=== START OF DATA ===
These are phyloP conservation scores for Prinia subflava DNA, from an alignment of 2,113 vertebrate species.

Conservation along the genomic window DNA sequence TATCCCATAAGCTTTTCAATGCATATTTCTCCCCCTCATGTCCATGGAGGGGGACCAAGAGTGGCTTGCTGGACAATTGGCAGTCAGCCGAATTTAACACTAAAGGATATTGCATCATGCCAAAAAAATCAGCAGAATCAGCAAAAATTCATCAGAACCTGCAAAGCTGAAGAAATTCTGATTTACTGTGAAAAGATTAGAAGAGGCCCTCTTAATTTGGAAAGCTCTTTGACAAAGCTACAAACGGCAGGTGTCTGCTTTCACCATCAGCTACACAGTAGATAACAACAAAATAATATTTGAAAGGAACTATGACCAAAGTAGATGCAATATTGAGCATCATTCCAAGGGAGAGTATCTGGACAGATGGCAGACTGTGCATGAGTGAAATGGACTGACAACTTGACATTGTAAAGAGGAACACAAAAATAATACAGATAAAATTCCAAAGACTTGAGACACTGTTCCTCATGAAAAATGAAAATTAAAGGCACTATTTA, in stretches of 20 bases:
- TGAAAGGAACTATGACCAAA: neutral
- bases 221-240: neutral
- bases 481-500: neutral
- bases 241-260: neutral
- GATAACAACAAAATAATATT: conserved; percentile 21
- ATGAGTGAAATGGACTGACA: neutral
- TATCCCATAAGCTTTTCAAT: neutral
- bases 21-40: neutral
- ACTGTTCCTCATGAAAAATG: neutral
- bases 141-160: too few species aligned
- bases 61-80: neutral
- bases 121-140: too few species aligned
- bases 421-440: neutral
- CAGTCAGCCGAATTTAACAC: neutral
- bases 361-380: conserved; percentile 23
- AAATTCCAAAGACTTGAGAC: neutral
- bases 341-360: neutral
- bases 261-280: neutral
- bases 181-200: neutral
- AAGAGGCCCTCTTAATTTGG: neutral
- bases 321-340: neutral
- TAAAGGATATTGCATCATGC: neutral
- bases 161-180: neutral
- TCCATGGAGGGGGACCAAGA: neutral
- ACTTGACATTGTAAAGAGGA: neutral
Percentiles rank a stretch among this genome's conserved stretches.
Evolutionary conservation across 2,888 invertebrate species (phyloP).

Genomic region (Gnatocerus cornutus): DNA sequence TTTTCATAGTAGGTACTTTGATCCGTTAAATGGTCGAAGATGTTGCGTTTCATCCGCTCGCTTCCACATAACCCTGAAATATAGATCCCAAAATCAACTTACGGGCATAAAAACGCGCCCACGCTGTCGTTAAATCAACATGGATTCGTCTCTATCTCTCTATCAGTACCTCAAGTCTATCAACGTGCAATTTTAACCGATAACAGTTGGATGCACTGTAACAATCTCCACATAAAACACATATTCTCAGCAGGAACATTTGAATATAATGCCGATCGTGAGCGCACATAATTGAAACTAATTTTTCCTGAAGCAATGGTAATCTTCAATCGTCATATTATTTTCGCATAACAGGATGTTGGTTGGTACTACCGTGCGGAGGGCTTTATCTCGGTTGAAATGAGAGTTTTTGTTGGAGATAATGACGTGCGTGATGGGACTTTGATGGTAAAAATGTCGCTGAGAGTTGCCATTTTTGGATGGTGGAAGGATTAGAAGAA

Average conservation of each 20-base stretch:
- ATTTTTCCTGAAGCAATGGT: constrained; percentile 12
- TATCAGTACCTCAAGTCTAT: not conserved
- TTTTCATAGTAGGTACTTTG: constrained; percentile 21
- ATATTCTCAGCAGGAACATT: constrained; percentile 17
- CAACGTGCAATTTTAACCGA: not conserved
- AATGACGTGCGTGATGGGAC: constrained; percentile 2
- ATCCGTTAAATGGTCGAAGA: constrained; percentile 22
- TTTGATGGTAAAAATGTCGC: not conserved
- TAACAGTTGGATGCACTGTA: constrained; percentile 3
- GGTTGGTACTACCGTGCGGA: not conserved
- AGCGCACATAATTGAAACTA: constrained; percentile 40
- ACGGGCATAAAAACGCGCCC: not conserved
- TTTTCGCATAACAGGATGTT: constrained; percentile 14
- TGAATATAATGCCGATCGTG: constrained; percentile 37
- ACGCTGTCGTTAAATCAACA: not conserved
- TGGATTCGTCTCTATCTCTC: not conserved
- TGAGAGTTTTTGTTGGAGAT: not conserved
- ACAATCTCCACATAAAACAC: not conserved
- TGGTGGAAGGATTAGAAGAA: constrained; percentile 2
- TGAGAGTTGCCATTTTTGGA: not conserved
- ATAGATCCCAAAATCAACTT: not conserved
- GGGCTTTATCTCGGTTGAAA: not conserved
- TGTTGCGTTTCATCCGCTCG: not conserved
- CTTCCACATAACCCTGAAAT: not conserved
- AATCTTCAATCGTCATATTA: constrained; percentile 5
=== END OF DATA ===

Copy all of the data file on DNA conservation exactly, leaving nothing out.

These are phyloP conservation scores for Prinia subflava DNA, from an alignment of 2,113 vertebrate species.

Conservation along the genomic window DNA sequence TATCCCATAAGCTTTTCAATGCATATTTCTCCCCCTCATGTCCATGGAGGGGGACCAAGAGTGGCTTGCTGGACAATTGGCAGTCAGCCGAATTTAACACTAAAGGATATTGCATCATGCCAAAAAAATCAGCAGAATCAGCAAAAATTCATCAGAACCTGCAAAGCTGAAGAAATTCTGATTTACTGTGAAAAGATTAGAAGAGGCCCTCTTAATTTGGAAAGCTCTTTGACAAAGCTACAAACGGCAGGTGTCTGCTTTCACCATCAGCTACACAGTAGATAACAACAAAATAATATTTGAAAGGAACTATGACCAAAGTAGATGCAATATTGAGCATCATTCCAAGGGAGAGTATCTGGACAGATGGCAGACTGTGCATGAGTGAAATGGACTGACAACTTGACATTGTAAAGAGGAACACAAAAATAATACAGATAAAATTCCAAAGACTTGAGACACTGTTCCTCATGAAAAATGAAAATTAAAGGCACTATTTA, in stretches of 20 bases:
- TGAAAGGAACTATGACCAAA: neutral
- bases 221-240: neutral
- bases 481-500: neutral
- bases 241-260: neutral
- GATAACAACAAAATAATATT: conserved; percentile 21
- ATGAGTGAAATGGACTGACA: neutral
- TATCCCATAAGCTTTTCAAT: neutral
- bases 21-40: neutral
- ACTGTTCCTCATGAAAAATG: neutral
- bases 141-160: too few species aligned
- bases 61-80: neutral
- bases 121-140: too few species aligned
- bases 421-440: neutral
- CAGTCAGCCGAATTTAACAC: neutral
- bases 361-380: conserved; percentile 23
- AAATTCCAAAGACTTGAGAC: neutral
- bases 341-360: neutral
- bases 261-280: neutral
- bases 181-200: neutral
- AAGAGGCCCTCTTAATTTGG: neutral
- bases 321-340: neutral
- TAAAGGATATTGCATCATGC: neutral
- bases 161-180: neutral
- TCCATGGAGGGGGACCAAGA: neutral
- ACTTGACATTGTAAAGAGGA: neutral
Percentiles rank a stretch among this genome's conserved stretches.
Evolutionary conservation across 2,888 invertebrate species (phyloP).

Genomic region (Gnatocerus cornutus): DNA sequence TTTTCATAGTAGGTACTTTGATCCGTTAAATGGTCGAAGATGTTGCGTTTCATCCGCTCGCTTCCACATAACCCTGAAATATAGATCCCAAAATCAACTTACGGGCATAAAAACGCGCCCACGCTGTCGTTAAATCAACATGGATTCGTCTCTATCTCTCTATCAGTACCTCAAGTCTATCAACGTGCAATTTTAACCGATAACAGTTGGATGCACTGTAACAATCTCCACATAAAACACATATTCTCAGCAGGAACATTTGAATATAATGCCGATCGTGAGCGCACATAATTGAAACTAATTTTTCCTGAAGCAATGGTAATCTTCAATCGTCATATTATTTTCGCATAACAGGATGTTGGTTGGTACTACCGTGCGGAGGGCTTTATCTCGGTTGAAATGAGAGTTTTTGTTGGAGATAATGACGTGCGTGATGGGACTTTGATGGTAAAAATGTCGCTGAGAGTTGCCATTTTTGGATGGTGGAAGGATTAGAAGAA

Average conservation of each 20-base stretch:
- ATTTTTCCTGAAGCAATGGT: constrained; percentile 12
- TATCAGTACCTCAAGTCTAT: not conserved
- TTTTCATAGTAGGTACTTTG: constrained; percentile 21
- ATATTCTCAGCAGGAACATT: constrained; percentile 17
- CAACGTGCAATTTTAACCGA: not conserved
- AATGACGTGCGTGATGGGAC: constrained; percentile 2
- ATCCGTTAAATGGTCGAAGA: constrained; percentile 22
- TTTGATGGTAAAAATGTCGC: not conserved
- TAACAGTTGGATGCACTGTA: constrained; percentile 3
- GGTTGGTACTACCGTGCGGA: not conserved
- AGCGCACATAATTGAAACTA: constrained; percentile 40
- ACGGGCATAAAAACGCGCCC: not conserved
- TTTTCGCATAACAGGATGTT: constrained; percentile 14
- TGAATATAATGCCGATCGTG: constrained; percentile 37
- ACGCTGTCGTTAAATCAACA: not conserved
- TGGATTCGTCTCTATCTCTC: not conserved
- TGAGAGTTTTTGTTGGAGAT: not conserved
- ACAATCTCCACATAAAACAC: not conserved
- TGGTGGAAGGATTAGAAGAA: constrained; percentile 2
- TGAGAGTTGCCATTTTTGGA: not conserved
- ATAGATCCCAAAATCAACTT: not conserved
- GGGCTTTATCTCGGTTGAAA: not conserved
- TGTTGCGTTTCATCCGCTCG: not conserved
- CTTCCACATAACCCTGAAAT: not conserved
- AATCTTCAATCGTCATATTA: constrained; percentile 5